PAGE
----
The aisles featured farmers’ market-style signs that further delineated scores of subcategories, from functional foods to herbal capsules to immune support to joint health and green foods. A variety of free and for-sale literature was also available in the aisles. A refrigerated case at the end of one aisle stored the flax oils, acidophilus and bifidus products, and probiotics. In another aisle, vitamins and supplements for the whole family were featured under signs reading “Women’s Health,” “Men’s Health” and “Children’s Health.”
The strategic merchandising and strong signage at Sprouts are working. According to the company’s vitamin/ supplement buyer and category manager, Tom Fitzgerald, “Products in the children’s health categories are still gaining traction with new probiotics, fibers and digestive aids.” Other hot products for Sprouts include vegetable proteins and combinations, along with “products in familiar categories,” according to Fitzgerald, “such as multiple vitamins and prenatal vitamins that are either USDA organic or made with organic ingredients.”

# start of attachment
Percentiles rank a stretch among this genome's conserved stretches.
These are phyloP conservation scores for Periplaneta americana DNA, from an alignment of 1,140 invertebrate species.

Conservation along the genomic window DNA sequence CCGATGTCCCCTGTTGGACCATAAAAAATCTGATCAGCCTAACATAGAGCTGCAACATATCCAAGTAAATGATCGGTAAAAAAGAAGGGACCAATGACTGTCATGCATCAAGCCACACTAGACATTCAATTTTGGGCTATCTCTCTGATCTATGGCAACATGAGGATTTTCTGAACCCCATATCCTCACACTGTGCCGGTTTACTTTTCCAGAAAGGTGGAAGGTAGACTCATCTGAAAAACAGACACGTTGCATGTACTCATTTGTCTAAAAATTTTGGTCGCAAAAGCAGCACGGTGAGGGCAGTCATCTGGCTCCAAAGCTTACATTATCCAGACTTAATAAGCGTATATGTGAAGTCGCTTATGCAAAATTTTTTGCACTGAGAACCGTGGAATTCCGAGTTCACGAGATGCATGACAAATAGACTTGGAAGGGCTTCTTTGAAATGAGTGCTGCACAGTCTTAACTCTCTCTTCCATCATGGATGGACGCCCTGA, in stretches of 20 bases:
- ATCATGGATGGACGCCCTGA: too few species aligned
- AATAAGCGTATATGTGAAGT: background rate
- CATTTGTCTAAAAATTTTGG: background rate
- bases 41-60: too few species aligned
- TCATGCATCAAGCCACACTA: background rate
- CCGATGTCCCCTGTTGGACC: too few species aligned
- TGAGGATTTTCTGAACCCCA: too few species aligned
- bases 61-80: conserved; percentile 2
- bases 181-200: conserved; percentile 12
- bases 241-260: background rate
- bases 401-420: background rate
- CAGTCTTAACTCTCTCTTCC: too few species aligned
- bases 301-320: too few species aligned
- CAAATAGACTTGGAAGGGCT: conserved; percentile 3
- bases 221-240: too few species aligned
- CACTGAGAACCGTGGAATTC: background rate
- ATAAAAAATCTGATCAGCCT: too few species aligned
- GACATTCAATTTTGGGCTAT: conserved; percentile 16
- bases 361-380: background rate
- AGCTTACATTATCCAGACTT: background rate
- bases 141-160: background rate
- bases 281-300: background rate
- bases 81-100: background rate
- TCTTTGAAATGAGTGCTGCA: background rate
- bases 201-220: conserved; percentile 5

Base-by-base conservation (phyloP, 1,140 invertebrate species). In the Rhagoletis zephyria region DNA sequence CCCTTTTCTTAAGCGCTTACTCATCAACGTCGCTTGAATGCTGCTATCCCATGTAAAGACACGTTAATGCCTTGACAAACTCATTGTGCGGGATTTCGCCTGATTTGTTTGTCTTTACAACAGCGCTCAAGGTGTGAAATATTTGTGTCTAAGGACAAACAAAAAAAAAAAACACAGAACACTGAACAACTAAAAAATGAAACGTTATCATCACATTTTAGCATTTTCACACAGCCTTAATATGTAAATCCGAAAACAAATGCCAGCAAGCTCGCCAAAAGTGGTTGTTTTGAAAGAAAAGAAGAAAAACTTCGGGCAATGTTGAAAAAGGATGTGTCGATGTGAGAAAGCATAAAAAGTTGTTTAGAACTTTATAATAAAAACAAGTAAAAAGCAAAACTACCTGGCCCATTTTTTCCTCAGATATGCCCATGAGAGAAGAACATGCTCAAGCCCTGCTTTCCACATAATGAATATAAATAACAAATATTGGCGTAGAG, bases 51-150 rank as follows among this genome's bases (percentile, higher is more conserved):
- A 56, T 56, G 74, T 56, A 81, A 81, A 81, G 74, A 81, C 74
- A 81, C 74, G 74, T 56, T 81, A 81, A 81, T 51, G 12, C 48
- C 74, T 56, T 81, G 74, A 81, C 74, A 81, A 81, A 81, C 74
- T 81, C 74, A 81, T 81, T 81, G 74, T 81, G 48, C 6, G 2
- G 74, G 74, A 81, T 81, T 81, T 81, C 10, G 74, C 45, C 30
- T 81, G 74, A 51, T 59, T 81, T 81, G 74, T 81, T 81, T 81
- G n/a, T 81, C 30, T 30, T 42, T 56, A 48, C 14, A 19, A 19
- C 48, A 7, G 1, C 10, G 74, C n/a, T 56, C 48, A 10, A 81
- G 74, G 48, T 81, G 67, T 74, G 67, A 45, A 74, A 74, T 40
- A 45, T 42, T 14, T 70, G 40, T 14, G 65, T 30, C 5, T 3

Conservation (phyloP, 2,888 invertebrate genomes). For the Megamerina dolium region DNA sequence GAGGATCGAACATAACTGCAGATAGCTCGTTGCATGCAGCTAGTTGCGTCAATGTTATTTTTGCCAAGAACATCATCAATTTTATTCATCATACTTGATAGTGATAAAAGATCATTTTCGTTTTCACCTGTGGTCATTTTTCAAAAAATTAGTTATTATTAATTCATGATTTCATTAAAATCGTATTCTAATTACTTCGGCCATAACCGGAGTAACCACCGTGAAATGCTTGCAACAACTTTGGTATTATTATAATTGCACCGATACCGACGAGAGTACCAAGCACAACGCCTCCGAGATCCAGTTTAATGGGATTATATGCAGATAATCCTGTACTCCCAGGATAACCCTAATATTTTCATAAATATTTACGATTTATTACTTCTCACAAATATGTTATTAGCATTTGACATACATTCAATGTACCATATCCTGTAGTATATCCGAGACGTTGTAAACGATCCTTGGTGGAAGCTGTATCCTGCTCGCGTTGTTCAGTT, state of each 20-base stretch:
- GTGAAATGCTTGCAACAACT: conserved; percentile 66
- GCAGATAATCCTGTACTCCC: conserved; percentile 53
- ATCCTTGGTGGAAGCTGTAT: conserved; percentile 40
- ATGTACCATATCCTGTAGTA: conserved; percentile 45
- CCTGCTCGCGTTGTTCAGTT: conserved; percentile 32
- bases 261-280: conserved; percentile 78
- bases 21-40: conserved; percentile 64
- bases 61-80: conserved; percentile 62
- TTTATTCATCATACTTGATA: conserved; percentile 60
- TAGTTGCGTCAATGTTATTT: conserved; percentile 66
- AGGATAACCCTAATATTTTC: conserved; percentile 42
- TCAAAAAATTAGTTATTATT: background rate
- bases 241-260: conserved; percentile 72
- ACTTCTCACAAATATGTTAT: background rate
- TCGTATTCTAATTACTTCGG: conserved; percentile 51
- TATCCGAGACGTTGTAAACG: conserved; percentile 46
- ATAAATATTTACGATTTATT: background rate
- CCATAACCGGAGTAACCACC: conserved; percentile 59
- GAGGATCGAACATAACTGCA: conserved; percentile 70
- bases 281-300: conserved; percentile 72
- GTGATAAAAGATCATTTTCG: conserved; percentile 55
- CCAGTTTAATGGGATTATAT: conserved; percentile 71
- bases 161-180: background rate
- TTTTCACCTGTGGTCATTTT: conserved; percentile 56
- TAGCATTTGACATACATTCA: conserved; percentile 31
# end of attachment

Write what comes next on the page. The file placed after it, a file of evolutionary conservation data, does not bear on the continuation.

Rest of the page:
As its name would suggest, a Vitamin Cottage Natural Food Markets location in Denver featured an impressive vitamin and supplement department representing about a quarter of the entire store. Signage and literature were available throughout the department, designating a dizzying array of subcategories that included all of those from the aforementioned stores, plus additional ones like Ester C, Colon Care, Glandulars and Psyllium Husks.
What was also different here was the availability of knowledgeable and helpful staff. Two employees appeared to be working the department while PG was there, and both asked if they could be of assistance at different times during the visit. One of the employees later engaged a customer in an in-depth conversation about that shopper’s vitamin and supplement needs. The department also featured an area with books and reading materials that fanned out before a bench, inviting customers to sit and stay awhile. While PG was at the store, two female customers sat down on the bench, reading materials in hand, and began an animated discussion about health and wellness.
And the Sales Go To…